Just to complete the picture a bit better, here in North America, all 1970 351C engines mated to automatic transmissions were mated to FMX transmissions; in 1971 through 1974 only the 351C 2V engines (H code) mated to automatic transmissions were mated to FMX transmissions. I apologize I don't have information regarding Australian drive train ... but I would love to learn from an Aussie who could fill in that gap. Smiler
George P, can you tell me where to find the code of production for the motor. My motor is still not mounted to the trans.
Where is it stamped in ? I can look tomorrow for the code and tell you the result.
If its a US engine (q code) the cylinder heads will have a number 4 and a "dot" in the corners. The Australian heads will not have any numbers in the corners.

If it is equipped with the original "steel" valve covers they normally have a decal (engine tag) attached to them with information we can possibly decode.
That is the Q code engine. It is sometimes referred to as a Cobra Jet, a CJ, a GT, a 4V, or a 4 BBL carburetor version.

The proper parts can be sourced specifying a 1972 Torino or Mustang, equipped with a 351 4V engine (engine code Q) and C6 automatic transmission (transmission code U).

The "separator plate", the flex plate, the torque converter, and the starter are most likely all "specific" to this application.
Last edited by George P
George P, sorry when I ask you what it means having a Q-code Cleveland. Is it a good motor, perhaps seldom and built into my Longchamp just in a special period or did Mr.De Tomaso buy some hundred of these motors in advance to build it in all of the later Longchamps too or are the later models equiped with other A/T Clevelands ? If so, flexplates and starters would not fit to later Longchamps even though they all had the C6 Automatic ??
De Tomaso had a "stock pile" of engines, but I have no idea how many. I don't think I would describe the quantity as "hundreds".

The Q code engine is the standard 351C with 4 barrel carburetor, for the 1972 through 1974 model years. Its a good engine, with two downsides (1) lowering of the compression ratio took some of the pep out of its performance, (2) the smog tuned carburetor also robbed the engine of performance.

Here's more information: 351C US Production History

When De Tomaso exhausted the supply of US manufactured engines, they began employing Australian made engines. I do not know what De Tomaso did at that point regarding the transmissions, what makes the most sense to me would have been for De Tomaso to use an automatic transmission sourced from Australia (along with the Australian starter, separator plate, flex plate and torque converter). Perhaps this is what motivated the introduction of the Longchamp GT with the 5 speed manual ZF transmission?
I as the question to my aunt at dinner last night. In 1971 the engines arrived when Ford wanted and there were more than bodies by 1974 they showed when Ford wanted and often there were completed bodies waiting.
Never hundreds more like 10s.
George, since I have my Longchamp for 22 years I never thought about details under the hood. For me, I knew that there is a solid american motor that, if maintained once in a while (liquids etc.), stays your friend forever.
Now you made me curious about getting to know more about my dreamcar (since first time I saw it in an auto catalogue when I was 11 or so).
I know a lot about the design (T.Tjaarda) but details about the mechanics never really mattered to me...because it just worked. Even the european "so called" US-car specialists told me whenever I had a little issue here and there with mechanics "Oh, don`t get nervous, it`s a simple american 351 Cleveland, they all are the same". And they still have no idea about the many facets of american motors. It took me 3 months to assemble the right starter with the right flexplate (which was a flywheel when I started to look after it at US-car special stores and workshops in europe incl. Italy). Thanks to you, Mikael and Goodrock I finally found what I was looking for. As me together with my car are getting older we "both" want to know more about the history of the #2103. Is ProvaMo a good source for any informations about my car. It was, as I was told, originally sold to the US. Do I get informations like that at ProvaMo ? BTW, thanks a lot again for your support.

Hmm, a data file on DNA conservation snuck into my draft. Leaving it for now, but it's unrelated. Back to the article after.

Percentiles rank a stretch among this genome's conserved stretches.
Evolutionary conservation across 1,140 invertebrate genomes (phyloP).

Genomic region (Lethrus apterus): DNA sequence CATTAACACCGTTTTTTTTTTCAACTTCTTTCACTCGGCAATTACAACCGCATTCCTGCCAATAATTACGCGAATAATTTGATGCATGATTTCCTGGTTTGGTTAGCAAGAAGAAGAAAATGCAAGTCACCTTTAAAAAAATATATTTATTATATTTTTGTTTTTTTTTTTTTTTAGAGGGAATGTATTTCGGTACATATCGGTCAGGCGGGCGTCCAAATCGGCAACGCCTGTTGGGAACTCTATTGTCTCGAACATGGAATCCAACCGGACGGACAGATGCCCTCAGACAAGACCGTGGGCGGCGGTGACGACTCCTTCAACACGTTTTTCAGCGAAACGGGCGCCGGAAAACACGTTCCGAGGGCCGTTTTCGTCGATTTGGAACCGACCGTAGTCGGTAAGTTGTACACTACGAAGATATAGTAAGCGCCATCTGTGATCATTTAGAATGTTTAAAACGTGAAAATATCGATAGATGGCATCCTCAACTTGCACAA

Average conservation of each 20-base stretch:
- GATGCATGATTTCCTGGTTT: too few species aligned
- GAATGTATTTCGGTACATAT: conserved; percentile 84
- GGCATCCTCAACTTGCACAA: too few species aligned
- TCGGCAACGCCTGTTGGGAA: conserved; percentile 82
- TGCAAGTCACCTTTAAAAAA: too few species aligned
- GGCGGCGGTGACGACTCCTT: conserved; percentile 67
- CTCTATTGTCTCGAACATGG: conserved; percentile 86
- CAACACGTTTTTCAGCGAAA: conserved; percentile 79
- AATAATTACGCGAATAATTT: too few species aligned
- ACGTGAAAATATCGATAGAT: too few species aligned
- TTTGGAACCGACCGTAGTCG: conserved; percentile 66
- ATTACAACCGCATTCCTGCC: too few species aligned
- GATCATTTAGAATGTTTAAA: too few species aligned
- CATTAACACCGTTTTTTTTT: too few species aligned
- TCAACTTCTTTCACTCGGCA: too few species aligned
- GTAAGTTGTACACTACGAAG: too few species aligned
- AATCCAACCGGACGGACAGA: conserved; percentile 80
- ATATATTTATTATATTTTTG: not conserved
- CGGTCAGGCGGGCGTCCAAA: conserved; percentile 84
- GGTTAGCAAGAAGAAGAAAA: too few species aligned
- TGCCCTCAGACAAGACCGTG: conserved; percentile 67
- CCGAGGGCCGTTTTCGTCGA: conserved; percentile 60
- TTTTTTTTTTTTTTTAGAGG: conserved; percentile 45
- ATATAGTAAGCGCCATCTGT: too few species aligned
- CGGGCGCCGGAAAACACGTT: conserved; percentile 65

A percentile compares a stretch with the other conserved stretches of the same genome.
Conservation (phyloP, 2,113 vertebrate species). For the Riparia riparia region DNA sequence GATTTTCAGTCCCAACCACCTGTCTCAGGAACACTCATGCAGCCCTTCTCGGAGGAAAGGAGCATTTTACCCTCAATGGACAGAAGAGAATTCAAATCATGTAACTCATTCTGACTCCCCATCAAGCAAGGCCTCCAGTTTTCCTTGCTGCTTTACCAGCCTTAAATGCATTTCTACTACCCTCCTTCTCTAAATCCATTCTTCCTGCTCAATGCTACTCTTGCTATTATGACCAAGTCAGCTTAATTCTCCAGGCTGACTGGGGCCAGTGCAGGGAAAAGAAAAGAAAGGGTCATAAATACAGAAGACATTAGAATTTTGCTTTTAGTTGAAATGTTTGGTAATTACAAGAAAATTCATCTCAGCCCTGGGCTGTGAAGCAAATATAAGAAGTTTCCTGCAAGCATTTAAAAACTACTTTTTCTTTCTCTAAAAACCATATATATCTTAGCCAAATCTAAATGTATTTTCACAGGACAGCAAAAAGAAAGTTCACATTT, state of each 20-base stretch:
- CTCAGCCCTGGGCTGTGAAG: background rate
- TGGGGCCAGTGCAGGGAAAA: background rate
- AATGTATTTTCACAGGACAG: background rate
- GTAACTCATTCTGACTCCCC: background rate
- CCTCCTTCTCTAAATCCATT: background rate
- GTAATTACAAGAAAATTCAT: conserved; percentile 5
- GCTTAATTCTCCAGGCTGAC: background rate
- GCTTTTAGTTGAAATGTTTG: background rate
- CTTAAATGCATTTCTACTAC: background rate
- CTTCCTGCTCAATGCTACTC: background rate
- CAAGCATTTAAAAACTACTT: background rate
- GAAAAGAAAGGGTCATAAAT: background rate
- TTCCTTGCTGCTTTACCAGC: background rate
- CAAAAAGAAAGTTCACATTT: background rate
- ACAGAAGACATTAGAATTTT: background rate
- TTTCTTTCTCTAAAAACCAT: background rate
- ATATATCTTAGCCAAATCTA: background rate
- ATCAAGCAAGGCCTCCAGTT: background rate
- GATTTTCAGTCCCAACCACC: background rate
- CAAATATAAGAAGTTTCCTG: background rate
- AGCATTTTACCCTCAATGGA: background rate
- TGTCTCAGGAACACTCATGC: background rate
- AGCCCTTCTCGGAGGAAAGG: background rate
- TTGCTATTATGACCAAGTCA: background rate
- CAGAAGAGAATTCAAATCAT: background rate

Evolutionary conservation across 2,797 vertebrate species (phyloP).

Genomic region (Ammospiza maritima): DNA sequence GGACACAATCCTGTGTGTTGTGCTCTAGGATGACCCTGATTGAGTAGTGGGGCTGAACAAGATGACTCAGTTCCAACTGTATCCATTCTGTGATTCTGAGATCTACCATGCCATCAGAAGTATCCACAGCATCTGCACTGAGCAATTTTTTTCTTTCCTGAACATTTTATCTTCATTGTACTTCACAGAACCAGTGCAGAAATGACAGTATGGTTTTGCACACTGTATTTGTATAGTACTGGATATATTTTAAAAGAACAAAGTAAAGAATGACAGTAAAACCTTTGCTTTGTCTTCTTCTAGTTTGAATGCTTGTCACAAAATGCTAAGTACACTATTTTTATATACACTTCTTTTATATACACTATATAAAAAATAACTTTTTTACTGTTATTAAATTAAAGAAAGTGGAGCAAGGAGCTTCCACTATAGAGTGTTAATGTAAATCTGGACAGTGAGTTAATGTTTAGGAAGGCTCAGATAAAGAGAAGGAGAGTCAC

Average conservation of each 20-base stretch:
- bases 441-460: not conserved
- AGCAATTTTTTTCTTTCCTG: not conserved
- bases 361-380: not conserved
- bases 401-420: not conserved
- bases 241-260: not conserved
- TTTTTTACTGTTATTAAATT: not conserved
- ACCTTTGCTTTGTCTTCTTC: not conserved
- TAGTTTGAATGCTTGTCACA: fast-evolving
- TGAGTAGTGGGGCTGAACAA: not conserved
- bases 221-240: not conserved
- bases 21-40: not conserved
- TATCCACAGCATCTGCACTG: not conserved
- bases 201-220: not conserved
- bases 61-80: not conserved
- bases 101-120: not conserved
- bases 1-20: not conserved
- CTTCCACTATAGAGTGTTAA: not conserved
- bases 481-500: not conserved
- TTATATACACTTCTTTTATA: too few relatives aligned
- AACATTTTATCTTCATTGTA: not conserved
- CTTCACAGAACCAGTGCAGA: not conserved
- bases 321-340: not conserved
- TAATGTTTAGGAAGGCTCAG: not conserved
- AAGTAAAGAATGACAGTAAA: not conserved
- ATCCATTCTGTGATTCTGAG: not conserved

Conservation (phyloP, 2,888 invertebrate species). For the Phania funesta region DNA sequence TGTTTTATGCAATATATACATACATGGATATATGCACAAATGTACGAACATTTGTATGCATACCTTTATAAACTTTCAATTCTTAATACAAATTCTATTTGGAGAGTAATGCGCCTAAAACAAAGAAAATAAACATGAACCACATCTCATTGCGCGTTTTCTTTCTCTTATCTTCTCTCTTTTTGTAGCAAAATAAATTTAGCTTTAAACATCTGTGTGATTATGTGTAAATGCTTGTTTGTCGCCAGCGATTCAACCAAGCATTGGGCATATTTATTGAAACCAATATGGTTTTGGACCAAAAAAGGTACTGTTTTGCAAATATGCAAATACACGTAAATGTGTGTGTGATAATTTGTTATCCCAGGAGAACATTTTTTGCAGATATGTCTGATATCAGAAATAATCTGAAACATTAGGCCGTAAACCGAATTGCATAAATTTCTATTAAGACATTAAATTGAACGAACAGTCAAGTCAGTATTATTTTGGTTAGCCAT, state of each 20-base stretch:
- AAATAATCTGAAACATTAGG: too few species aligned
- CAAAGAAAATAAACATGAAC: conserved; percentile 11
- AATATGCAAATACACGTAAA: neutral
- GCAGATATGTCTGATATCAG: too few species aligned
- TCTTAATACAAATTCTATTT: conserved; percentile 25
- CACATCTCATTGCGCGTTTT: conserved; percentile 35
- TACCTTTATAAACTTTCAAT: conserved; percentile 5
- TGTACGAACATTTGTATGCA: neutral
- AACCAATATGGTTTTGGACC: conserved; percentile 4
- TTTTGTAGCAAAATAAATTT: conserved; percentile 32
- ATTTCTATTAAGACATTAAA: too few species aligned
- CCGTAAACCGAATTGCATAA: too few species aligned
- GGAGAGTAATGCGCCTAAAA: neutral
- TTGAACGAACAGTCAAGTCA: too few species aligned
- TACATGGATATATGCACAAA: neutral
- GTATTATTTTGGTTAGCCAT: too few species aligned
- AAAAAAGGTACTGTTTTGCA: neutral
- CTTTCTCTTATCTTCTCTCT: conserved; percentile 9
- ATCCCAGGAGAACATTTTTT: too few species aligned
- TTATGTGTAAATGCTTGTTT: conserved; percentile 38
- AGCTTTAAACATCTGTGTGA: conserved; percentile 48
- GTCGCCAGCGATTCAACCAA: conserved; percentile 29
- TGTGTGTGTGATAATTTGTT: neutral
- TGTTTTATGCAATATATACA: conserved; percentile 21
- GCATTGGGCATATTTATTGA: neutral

Chuck Melton, the proprietor of ProvaMo, is trying his best to amass full information about De Tomaso Automobiles. He has some information about Longchamps in general, but none regarding your specific car (I searched for your car using "XX2103".

I didn't expect ProvaMo to have information, considering you've owned the car for 22 years ... because ProvaMo has only been around less than 10 years. However ... I would like to encourage you to please contact Chuck and add your car to his registry. I am sure Chuck would welcome any information you wish to share with him about your car.

It only takes a spark to get a fire going.
Last edited by George P
Guys,

Ford didn't build different starters for different transmissions....OTHER than manual trans vs automagic....!!!! You're making this way more confusing than it really is!

On manual trans bellhousings, Ford put a casting wedge near where the nose of the starter went. If you tried to put an automagic starter in, it wouldn't fit.

DeTomaso bellhousings lack this feature.

Just from the pictures, it looks like the original starter was an automatic version (but I reserve the right to be wrong....) and perhaps there was damage on the ring gear prior....or perhaps the starter..... or perhaps the starter gear was for some odd reason not getting full engagement.....

Maybe someone put a manual trans starter in years ago....tore up the teeth....someone else comes along puts in the right starter....and it lasts until Walt tries to start his car one day.....with ugly happening.

You need to keep in mind that DeTomaso was a scrooge and the parts he used were picked for the cheapest price! If he ordered "automatic crate motors" that came with flywheels that were supposed to mate properly with the FORD transmissions that he bought......

It's not rocket science!

Fast forward to about 1983, then FOrd fired all the rocket scientists and made one starter and moved the ring gears around on the manual trans flywheels.....no more confusion!!!! One starter fits all!

I think new flywheel and new automatic bendix gear will work fine!

Ciao!
Steve
Twenty years ago when I put a McLeod mini-starter on the Pantera, it came with a 5/8" thick spacer plate. The instructions said 'std trans- use starter as is. Auto trans- use starter with adapter' and the spacer was needed to fit the std shift Pantera. One note- the thickness of the adapter plate between starter and block made the OEM starter mounting stud and bolt too short. I used two longer metric bolts to thread into the bellhousing; for the stud, I cut the head off one bolt and threaded it for a nut. With a stock Ford 'heavy-duty' starter, I had to loosen the right header to remove the 13-lb starter. For the 6-lb mini-starter, no such nonsense- it went in with plenty of clearance without moving the header.